The match panned out much as the two teams’ runs to the final had done – England, the early pace-setters, pushing Pakistan to the absolute brink in the opening exchanges, only for a few moments of good fortune to turn the tide and drain the energies of the men in light blue. And then, slowly at first, but then in a crescendo with bat and later with ball, Pakistan shed their inhibitions and turned to their inner tigers to finish with a roar that no opponent could have withstood.
The critical moment came as the players paused for drinks after 34 overs of England’s run-chase. Faced with a stiff target of 250, England had been rocking at 69 for 4 but found, in Neil Fairbrother‘s eye for a deflected single and Allan Lamb‘s old-school pugnacity, a fifth-wicket pairing with the requisite fight to take the game deep. Their stand had exactly doubled England’s total to 138 and reeled the requirement back to a manageable seven an over, when Imran decided it was time to turn back to his strike bowler, Wasim Akram, with licence to let rip.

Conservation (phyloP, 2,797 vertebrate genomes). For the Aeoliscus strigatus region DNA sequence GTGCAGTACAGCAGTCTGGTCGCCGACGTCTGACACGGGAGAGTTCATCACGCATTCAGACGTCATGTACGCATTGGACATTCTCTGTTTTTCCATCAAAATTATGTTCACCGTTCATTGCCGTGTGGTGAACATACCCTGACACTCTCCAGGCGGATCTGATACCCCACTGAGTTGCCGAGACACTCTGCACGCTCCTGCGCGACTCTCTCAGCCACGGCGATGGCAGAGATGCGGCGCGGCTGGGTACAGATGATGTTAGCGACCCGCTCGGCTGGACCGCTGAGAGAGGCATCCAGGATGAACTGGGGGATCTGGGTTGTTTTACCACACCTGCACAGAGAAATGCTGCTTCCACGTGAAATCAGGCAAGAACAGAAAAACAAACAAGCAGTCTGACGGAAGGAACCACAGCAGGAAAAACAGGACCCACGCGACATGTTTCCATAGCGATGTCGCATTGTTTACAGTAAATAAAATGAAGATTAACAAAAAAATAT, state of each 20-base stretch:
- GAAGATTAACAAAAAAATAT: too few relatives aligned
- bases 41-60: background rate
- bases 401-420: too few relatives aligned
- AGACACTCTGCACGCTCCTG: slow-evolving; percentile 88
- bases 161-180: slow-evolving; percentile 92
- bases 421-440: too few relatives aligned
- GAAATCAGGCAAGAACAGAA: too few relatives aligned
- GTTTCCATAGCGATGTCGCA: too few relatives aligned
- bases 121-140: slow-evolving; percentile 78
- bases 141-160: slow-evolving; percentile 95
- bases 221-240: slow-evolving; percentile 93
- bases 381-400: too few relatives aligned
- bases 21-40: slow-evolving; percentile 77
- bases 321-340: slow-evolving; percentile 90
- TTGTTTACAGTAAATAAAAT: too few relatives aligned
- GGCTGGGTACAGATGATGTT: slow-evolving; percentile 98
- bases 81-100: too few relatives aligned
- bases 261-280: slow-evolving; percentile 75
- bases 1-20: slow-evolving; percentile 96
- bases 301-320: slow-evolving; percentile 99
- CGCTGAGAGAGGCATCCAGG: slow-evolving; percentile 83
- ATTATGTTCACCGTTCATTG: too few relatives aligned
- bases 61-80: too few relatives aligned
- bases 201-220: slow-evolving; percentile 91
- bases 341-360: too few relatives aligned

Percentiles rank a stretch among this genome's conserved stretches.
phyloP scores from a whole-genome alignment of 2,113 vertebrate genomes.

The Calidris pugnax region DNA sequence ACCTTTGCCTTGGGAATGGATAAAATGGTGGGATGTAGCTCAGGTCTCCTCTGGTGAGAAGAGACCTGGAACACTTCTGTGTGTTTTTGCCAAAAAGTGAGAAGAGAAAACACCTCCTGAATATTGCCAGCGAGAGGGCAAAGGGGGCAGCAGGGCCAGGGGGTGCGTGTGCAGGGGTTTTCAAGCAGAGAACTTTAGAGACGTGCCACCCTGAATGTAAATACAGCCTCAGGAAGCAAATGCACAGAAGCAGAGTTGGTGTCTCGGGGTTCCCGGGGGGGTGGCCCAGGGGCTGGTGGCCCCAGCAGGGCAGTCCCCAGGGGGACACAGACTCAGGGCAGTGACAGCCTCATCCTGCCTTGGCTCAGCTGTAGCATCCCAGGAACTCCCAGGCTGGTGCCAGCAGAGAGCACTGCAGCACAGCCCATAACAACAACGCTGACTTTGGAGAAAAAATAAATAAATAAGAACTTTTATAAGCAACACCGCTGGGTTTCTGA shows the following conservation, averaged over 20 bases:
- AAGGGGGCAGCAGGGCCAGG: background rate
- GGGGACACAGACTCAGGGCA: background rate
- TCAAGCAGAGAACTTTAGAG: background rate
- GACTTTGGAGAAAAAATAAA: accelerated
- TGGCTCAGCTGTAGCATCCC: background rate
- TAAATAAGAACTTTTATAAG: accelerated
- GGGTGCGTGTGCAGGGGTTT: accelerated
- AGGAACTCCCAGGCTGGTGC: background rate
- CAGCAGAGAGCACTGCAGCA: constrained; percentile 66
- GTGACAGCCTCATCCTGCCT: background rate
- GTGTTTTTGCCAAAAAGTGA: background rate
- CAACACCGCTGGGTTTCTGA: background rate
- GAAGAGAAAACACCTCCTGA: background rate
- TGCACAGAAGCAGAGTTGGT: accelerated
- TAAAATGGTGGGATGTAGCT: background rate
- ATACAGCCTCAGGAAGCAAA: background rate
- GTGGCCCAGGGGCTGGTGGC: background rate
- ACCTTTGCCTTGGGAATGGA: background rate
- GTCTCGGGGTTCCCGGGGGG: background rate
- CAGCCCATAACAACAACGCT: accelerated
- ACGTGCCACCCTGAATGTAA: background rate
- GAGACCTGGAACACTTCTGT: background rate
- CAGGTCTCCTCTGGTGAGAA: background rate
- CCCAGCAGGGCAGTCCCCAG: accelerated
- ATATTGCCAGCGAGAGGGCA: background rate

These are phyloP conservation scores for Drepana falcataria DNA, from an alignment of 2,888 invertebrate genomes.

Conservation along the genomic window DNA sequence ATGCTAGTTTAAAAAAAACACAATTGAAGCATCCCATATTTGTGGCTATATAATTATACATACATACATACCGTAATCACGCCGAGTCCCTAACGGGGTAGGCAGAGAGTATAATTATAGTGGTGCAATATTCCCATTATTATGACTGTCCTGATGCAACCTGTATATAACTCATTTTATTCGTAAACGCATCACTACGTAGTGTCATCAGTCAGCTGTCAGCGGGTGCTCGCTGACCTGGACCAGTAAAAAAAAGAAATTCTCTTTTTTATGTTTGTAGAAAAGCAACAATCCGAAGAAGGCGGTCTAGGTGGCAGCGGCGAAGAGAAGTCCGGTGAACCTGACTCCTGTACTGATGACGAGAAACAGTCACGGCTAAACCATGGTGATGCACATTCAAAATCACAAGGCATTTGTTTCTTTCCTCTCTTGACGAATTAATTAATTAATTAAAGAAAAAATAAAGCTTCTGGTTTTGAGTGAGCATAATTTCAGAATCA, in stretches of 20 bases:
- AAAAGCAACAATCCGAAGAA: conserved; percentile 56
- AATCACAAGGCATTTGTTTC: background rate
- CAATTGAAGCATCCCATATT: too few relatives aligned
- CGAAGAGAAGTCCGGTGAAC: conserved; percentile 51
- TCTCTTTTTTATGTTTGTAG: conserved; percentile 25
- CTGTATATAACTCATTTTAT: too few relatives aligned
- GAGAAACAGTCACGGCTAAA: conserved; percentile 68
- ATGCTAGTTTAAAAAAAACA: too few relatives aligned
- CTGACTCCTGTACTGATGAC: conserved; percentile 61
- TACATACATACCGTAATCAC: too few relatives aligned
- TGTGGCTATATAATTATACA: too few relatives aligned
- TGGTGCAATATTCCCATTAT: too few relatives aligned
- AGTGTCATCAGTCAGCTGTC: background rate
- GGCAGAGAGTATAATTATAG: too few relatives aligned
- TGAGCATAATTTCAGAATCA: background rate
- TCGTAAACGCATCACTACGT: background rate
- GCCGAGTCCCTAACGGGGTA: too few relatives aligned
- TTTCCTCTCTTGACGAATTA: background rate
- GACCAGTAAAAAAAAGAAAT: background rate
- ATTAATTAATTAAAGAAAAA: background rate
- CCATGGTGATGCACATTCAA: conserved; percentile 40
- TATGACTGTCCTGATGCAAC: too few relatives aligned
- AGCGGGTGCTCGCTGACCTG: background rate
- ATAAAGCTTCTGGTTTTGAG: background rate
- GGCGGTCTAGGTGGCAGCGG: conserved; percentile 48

It was a moment by which legends are born. After another new-ball burst in which Wasim’s consummate skill had been undermined by the degree of movement on offer, his return with an older, tamer ball wrecked the contest. With reverse-swing from the outset, England were on their guard, but even knowing what was liable to come his way, Lamb had no response to a delivery from the Gods, an inswinging, out-seaming gut-twister that snaked one way then the other, opening the batsman up like a can of worms before kissing past a groping edge to flick the outer half of his off stump.
And if that was good in isolation, then the follow-up to Chris Lewis conferred the double-whammy instant iconic status – a flip of the shiny side of the ball to unleash a howling inswinger, one that started so wide of off stump, Lewis might have believed it would be called as such, before hurtling back through his defences as if caught in a gravitational pull, to smash the top of the stumps, and confirm that England’s hopes were gone.